In 1938, at the age of nine, Peter Bergel became the first child to find a home with Camphill at Kirkton House near Aberdeen. This May we said goodbye to him in Botton Village, where he passed away aged 83.
Young Peter was a refugee; his family fled Germany in time to save him from the fate that befell so many with a learning disability during the Nazi regime.
Having heard of Camphill’s work, his desperate parents brought him to Kirkton House in hope of maximising their son’s development and opportunities in life. There, and as a young man in Botton, Peter became one of the pioneers of a new way of living based on mutual care and respect.
Vulnerable and anxious, he required others to reach out to him – and in turn taught them to accept him with a smile.
Loyal and determined
Making a contribution to his community was enormously important to Peter. He was renowned for his faithfulness and loyalty to his work and felt a deep sense of responsibility for every task he undertook, be it in the kitchen or in the garden.
Yet anxiety made it hard for him to open up to new experiences – until he lived with Alma Dutton, the housemother who taught him: ‘Well, I’ll try it, just this once!’ In this way Peter came to taste the joys of shared mealtimes, outings and many other aspects of life he might have never experienced.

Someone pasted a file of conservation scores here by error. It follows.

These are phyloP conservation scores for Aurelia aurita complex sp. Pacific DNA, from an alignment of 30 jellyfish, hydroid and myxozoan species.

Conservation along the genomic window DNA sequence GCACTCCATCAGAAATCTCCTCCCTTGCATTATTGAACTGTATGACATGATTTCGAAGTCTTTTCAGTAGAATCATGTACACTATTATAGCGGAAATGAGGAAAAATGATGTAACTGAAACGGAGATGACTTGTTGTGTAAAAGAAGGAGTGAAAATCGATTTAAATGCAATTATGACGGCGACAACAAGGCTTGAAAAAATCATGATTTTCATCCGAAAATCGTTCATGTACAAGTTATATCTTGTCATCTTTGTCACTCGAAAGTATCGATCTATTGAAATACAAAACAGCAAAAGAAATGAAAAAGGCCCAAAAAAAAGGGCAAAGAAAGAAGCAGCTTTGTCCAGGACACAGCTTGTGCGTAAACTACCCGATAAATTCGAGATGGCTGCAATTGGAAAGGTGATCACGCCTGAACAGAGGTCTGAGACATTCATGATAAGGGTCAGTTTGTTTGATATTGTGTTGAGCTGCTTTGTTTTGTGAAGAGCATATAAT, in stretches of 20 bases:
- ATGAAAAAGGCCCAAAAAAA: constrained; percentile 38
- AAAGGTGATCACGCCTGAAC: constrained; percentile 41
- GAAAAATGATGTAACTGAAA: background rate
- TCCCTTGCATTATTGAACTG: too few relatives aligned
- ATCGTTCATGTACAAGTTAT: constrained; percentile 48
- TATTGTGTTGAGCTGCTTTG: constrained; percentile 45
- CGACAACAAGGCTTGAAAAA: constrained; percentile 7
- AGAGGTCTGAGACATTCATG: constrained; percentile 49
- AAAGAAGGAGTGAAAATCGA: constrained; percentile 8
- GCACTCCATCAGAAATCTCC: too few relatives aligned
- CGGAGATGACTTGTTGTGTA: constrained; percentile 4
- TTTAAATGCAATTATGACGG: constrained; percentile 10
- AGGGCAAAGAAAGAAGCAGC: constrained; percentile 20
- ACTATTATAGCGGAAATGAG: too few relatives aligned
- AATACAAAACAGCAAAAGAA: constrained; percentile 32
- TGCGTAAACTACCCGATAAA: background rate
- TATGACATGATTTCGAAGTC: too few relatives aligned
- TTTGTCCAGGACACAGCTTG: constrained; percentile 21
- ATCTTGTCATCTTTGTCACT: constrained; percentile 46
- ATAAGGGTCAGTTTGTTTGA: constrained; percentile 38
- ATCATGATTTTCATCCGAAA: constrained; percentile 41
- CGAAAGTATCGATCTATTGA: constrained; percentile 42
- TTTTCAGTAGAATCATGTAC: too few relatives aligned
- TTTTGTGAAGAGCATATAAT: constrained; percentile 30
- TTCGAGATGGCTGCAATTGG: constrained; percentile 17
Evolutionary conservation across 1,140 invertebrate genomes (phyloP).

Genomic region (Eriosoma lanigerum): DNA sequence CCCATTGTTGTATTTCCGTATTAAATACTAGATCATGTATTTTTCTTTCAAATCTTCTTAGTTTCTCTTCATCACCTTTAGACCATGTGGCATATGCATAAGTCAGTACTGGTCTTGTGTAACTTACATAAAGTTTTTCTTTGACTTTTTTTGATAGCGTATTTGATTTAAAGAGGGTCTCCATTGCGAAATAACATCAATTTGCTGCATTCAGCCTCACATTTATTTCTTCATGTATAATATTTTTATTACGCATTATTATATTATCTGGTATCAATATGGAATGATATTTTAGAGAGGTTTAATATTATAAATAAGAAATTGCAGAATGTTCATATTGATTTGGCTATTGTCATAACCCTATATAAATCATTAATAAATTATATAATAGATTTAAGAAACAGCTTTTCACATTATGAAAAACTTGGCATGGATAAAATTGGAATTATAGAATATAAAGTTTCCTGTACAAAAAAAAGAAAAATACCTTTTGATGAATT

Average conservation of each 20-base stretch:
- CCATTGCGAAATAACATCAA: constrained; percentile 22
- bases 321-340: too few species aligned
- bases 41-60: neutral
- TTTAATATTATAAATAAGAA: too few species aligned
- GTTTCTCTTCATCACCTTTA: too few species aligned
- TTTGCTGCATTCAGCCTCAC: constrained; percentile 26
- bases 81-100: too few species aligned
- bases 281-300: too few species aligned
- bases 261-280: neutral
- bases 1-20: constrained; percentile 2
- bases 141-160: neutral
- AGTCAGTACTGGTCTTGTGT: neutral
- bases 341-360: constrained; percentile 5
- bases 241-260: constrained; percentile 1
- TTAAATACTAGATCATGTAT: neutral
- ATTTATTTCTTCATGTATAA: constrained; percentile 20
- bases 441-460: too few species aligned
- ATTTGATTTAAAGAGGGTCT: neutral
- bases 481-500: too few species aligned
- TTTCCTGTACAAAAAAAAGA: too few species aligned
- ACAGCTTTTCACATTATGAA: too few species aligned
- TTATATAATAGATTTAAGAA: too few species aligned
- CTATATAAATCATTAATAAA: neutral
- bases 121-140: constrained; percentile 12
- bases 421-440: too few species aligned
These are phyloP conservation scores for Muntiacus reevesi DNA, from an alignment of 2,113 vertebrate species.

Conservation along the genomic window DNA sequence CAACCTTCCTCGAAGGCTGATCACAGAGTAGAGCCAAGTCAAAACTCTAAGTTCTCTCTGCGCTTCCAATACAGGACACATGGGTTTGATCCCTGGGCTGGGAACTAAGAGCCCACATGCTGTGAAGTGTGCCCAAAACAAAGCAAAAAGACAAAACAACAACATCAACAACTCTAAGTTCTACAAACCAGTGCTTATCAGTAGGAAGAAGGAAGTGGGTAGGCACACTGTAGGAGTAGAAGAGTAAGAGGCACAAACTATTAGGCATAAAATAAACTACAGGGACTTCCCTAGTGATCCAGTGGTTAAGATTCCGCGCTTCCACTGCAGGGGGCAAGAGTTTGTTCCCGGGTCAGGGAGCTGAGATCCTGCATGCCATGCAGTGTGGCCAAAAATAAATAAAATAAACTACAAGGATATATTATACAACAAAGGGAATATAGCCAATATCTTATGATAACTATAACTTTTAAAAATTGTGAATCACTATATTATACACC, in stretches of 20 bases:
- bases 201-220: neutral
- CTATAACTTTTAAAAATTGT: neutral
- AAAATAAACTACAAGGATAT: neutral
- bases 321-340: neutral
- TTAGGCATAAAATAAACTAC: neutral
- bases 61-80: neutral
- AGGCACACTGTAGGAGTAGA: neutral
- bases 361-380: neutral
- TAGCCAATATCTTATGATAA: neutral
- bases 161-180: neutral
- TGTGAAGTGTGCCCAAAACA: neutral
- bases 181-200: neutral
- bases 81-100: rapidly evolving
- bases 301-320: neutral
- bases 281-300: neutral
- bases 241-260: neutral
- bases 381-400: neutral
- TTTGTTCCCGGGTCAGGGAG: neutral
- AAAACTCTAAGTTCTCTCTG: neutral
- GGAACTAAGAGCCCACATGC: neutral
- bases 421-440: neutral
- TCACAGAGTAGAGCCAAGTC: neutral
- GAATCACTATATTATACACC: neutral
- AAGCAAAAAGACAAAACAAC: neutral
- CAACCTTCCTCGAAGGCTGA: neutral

He loved formal social occasions, from Sunday afternoon coffee with raisin bread, to birthday parties where he liked to give a prepared speech. As soon as one event had arrived Peter would be anticipating the next, enlisting everyone, from housemates to visitors, to help him count down the days.
‘A farmer in heaven’
Shortly before Peter’s death, he shared with a young friend that his great wish was to be a ‘farmer in heaven’. We laid him to rest here in Botton, his home – where he will never be far from the hearts of the living, and the rhythms of the land.